Anyone who thinks old-school media can’t be stealthy and innovative has never seen John Keefe text a room full of people from a command line on his laptop. But tonight, the senior editor for data news at WNYC—a public radio station founded in 1924—is showing off some things he built to help his colleagues tell stories.
“We find that text messaging is really, really useful for a lot of things,” Keefe said during a presentation at Fast Company’s 2016 Innovation Festival earlier this month. In this case, he demonstrated how a simple chatbot running on his own server can be used to interact with a large group of people at once. It can ask simple questions, pull together insights, and respond in real time. Keefe asked everyone in the room to send a text message to the phone number he displayed onstage, and within seconds, his laptop screen was buzzing with line after line of incoming messages. One by one, the audience members turned their attention back to their smartphone screens as the bot started to respond and a few dozen virtual conversations began.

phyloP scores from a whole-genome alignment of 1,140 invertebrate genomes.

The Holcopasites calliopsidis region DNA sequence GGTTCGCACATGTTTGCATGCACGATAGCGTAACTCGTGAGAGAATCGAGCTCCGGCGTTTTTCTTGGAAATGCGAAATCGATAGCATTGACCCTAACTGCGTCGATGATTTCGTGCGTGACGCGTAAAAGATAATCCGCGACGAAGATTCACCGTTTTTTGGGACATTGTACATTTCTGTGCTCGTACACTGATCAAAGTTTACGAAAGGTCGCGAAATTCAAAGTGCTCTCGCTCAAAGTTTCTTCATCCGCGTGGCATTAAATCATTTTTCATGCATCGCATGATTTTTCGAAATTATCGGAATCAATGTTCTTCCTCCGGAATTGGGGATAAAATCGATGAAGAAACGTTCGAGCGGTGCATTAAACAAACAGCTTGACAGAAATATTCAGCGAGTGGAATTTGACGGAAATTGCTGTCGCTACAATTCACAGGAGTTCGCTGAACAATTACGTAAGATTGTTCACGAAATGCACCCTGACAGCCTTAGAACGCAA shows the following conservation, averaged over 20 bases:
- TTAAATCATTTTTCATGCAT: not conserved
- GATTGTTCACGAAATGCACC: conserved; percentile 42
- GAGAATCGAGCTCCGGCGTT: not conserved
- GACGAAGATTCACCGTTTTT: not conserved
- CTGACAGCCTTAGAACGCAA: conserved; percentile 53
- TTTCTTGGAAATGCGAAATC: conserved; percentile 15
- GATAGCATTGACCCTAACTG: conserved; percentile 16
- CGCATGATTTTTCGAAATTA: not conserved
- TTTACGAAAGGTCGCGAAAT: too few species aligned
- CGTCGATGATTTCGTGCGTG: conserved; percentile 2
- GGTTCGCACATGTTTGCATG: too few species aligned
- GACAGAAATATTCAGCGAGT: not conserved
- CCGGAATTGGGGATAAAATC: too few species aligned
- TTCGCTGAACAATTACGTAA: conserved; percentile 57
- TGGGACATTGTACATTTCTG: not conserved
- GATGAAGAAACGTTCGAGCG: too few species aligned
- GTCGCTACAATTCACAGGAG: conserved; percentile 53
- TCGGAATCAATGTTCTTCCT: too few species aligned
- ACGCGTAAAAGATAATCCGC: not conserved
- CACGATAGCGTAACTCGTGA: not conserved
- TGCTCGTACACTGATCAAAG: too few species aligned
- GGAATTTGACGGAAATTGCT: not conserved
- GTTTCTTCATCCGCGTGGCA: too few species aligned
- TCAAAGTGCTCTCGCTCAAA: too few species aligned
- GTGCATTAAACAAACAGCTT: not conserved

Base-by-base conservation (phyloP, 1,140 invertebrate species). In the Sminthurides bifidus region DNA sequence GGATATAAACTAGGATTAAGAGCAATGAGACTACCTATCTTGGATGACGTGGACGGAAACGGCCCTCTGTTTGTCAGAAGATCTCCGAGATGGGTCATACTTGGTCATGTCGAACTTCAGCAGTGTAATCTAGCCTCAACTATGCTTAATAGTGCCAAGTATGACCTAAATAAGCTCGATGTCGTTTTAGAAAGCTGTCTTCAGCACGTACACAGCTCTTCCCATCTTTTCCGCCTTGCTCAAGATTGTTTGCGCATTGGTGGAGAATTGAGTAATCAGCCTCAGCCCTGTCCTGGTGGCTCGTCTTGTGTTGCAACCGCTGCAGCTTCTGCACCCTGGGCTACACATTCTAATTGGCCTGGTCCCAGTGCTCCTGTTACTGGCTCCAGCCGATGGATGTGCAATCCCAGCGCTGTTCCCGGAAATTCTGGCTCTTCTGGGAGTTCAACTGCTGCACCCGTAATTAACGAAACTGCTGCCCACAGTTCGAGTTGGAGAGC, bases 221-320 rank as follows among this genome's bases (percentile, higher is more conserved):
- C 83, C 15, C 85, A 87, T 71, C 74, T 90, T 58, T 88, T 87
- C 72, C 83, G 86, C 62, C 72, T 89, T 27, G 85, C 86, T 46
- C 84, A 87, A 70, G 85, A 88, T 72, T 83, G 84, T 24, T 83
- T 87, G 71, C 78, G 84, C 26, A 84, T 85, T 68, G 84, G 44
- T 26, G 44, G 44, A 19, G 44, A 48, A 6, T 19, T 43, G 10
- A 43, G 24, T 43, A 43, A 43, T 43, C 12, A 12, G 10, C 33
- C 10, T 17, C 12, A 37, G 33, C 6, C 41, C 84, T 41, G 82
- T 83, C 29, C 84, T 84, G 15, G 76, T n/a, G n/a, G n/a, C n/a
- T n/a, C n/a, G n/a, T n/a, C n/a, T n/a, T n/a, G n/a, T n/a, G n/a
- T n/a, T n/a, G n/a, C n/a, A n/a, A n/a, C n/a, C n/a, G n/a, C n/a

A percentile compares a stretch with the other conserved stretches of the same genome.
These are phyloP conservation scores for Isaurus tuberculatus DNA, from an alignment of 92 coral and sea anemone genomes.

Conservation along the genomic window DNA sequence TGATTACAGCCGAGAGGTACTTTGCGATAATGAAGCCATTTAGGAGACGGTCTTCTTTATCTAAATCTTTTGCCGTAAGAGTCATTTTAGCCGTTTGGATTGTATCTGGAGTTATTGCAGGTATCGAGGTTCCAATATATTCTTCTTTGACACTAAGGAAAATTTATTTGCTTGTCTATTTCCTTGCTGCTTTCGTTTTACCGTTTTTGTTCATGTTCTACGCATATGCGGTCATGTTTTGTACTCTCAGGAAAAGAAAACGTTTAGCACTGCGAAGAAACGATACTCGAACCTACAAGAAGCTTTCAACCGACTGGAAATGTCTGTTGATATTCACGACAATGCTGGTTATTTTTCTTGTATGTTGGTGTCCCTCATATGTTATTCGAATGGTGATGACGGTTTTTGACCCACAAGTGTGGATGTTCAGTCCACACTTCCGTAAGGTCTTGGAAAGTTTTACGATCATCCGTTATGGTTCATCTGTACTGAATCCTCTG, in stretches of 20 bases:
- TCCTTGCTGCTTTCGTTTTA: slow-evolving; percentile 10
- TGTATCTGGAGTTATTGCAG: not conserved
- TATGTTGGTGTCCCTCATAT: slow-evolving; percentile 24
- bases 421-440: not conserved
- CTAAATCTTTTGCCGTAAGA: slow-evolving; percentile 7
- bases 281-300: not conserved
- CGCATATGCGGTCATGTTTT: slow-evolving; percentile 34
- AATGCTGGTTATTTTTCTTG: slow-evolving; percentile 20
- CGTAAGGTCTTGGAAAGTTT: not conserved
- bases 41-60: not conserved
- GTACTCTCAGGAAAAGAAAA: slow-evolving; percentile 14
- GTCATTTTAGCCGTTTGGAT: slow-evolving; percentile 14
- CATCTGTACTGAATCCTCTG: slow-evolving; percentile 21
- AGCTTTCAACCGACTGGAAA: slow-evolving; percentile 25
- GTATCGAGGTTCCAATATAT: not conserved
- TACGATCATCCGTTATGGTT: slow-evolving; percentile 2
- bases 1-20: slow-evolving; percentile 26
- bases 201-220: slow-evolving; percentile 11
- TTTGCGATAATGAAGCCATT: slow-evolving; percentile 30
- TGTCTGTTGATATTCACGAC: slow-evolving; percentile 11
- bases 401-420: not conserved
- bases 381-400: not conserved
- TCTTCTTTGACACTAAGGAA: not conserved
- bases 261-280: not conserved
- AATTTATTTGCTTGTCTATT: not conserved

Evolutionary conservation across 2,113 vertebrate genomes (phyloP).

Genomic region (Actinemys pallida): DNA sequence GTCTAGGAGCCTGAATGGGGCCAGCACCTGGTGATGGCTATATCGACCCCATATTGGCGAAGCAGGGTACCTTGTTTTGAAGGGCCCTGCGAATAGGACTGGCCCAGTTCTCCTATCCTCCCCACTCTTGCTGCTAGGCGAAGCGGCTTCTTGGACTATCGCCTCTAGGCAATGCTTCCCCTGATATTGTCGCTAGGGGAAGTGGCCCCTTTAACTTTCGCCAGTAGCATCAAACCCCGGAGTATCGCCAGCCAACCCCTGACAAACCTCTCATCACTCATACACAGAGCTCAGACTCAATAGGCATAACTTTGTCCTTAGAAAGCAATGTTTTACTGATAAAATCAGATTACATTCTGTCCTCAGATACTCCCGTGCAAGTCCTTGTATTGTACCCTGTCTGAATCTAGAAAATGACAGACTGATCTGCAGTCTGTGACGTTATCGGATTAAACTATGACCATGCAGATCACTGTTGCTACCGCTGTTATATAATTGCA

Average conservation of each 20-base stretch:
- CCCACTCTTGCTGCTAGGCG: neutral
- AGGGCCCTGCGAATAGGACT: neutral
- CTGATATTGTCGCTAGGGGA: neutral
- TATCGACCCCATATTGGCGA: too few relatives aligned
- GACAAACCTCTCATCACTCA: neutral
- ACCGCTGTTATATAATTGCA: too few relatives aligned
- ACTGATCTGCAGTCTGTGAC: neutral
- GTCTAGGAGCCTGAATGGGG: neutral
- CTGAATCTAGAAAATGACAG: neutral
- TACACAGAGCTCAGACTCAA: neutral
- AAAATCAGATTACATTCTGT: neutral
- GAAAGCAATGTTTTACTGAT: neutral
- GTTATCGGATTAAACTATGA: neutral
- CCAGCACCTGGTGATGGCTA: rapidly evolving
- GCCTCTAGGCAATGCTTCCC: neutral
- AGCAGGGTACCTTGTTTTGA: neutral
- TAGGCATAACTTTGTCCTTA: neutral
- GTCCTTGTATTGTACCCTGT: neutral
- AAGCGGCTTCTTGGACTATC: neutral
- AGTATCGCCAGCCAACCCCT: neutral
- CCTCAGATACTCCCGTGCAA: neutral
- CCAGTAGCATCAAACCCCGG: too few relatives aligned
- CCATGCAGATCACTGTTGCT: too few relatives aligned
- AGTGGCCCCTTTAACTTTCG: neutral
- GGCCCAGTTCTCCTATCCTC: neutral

Keefe’s demo was meant to introduce the concept of an SMS-based chatbot, but it’s more than just a prototype. Earlier this year, Keefe and his team used this technology to help the WNYC podcast Note to Self conduct an experiment with its listeners. In an attempt to understand and combat information overload, the show embarked on a project called Infomagical that challenged listeners to focus only on one task at a time by using a text chatbot to remind listeners of their stated goal, encourage them, and solicit feedback via voicemail.